“To provoke the police to shoot them, 50% pointed their firearm at officers, 26% lunged at them with a knife, 15% fired their weapons at officers, 4% threw a knife at officers…” On the Topic of “Suicide by Cop” Harold Hall Forensic Psychology and Neuropsychology for Criminal and Civil Cases (2008)
When training the fundamentals of firearms, defensive tactics and readiness for combat, we establish a baseline of precision and accurate behavior in a ‘dry’ context. But we must prepare to execute targeted force under stress, in ambiguous circumstances and rapid change in context. As members of the defense and law enforcement communities, we seek to perform under stress, retain functional skills, assess and evaluate the effects of our actions, and verify with practical checking procedures. We seek to perform when tested just as athletes will in competition.
Stress inoculation training and stress exposure training are tools widely used by instructional cadres across the globe. These tried and true methods enable us to transition with less friction from dry-to-live application of skill and mindset in the actual performance of our duties. We train to succeed in the future struggles and conflicts we may face. Preparation, readiness, and resilience are keys to the profession.
In a nutshell, our training doctrine and method is centered on the relationship between motivation, skill and the exploitation of opportunity under stress. The formula follows the mantra of “Crawl-Walk-Run.” We move our operators from dry practice to dynamic situational exercises and training with full-spectrum mission profiles on reality-based platforms. These training methods will have even greater effect and impact when combined with cognitive reappraisal and incident debriefing. This is the crucible for understanding where the lessons are learned, where our challenges and training gaps lie, testing and conditioning best practices, actions and decisions. As Aristotle noted, excellence is found in habit.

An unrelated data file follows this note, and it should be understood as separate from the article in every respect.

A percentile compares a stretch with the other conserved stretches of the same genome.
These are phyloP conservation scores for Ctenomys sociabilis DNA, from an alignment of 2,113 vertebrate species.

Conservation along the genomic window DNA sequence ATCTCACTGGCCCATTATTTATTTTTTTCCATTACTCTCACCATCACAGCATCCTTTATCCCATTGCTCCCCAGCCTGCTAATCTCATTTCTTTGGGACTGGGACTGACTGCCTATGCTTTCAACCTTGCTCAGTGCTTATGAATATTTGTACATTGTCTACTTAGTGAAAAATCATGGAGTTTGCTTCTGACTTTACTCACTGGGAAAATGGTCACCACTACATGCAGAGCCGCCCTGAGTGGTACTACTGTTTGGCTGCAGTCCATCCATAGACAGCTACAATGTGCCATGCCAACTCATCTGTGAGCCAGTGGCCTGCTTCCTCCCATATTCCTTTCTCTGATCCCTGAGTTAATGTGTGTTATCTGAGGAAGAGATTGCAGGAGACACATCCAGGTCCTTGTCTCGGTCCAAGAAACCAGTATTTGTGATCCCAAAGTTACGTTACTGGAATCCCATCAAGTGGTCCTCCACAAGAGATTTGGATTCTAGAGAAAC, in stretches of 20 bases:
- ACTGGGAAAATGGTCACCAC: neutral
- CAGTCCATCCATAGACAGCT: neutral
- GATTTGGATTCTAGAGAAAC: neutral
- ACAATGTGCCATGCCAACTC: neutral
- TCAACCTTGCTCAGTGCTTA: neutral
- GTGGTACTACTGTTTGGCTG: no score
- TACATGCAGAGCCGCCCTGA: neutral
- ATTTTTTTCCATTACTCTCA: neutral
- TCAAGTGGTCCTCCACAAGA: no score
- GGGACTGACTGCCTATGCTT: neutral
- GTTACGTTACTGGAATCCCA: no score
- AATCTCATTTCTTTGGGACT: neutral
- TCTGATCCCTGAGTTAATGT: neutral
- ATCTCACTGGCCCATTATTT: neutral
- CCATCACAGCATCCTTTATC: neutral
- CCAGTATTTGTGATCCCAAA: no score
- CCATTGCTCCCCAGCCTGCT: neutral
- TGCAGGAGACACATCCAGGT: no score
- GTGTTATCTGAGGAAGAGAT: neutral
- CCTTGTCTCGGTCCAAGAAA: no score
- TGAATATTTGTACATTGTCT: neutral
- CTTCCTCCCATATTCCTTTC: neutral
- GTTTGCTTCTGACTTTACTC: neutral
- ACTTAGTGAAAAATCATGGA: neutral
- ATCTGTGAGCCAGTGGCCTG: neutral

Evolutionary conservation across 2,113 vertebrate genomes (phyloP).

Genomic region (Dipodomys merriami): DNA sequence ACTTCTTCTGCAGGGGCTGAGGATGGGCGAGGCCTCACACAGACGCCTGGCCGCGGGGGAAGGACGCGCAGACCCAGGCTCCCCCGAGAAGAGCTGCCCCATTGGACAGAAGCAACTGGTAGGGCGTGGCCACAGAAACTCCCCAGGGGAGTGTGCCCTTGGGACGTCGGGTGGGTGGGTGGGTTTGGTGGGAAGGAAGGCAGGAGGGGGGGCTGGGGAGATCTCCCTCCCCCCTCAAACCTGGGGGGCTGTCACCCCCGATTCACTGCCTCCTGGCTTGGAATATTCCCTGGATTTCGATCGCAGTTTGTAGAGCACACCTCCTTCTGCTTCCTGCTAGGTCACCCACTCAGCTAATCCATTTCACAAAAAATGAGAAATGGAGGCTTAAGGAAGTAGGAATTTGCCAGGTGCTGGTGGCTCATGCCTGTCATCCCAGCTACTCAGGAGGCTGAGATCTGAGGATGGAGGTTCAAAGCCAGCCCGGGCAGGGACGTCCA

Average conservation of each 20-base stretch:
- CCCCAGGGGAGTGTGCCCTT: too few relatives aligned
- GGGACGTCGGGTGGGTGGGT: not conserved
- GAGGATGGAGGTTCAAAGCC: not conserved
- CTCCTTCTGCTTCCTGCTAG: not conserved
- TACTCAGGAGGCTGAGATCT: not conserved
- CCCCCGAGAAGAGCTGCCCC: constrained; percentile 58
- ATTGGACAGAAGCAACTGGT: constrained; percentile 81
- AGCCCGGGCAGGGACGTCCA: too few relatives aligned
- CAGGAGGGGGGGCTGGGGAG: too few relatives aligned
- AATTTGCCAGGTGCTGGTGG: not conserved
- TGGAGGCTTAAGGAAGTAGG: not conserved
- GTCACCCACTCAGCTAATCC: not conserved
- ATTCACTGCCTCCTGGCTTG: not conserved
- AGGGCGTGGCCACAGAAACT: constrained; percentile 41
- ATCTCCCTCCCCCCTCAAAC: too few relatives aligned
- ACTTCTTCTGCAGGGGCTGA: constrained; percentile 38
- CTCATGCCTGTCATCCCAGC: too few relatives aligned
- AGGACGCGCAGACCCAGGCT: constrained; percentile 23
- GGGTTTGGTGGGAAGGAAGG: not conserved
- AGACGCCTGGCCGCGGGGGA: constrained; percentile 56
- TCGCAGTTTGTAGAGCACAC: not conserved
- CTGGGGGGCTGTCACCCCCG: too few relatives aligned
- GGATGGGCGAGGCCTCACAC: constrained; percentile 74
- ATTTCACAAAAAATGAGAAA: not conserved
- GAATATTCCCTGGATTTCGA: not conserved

What is the effect of human aggression on our psyche and body? First, there is the perception that a threat exists. While objective assessment of a given threat is based upon a trifold assessment of intention, capability and opportunity — these facts register as a cognitive threat when associated with death, killing, injury, failure and poor decision-making. “Stress occurs when an individual appraises an event as a threat for which they lack coping mechanisms” (Hancock. Performance Under Stress:2008).
From our perspective on training, we can control the stress response to the extent that we increase the will to win and provide the skill-set and resident knowledge to accomplish that end. Stress inoculation and exposure training makes the unknown known, increases our appetite for uncertainty, and ramps up motivation. We train to draw out and maintain the positive and adaptive response to combat stress and human aggression, the connection between skill-sets and the will to succeed. Training and education tempered by experience feeding back and forward is a winning recipe.
In ‘The Law’, John Steinbeck extols that, “This is the Law. The purpose of fighting is to win. There is no possible victory in defense. The sword is more important than the shield and skill is more important than either. The final weapon is the brain. All else is supplemental.
About the Author: Aaron Cunningham is the acting President of the International Tactical Training Associationby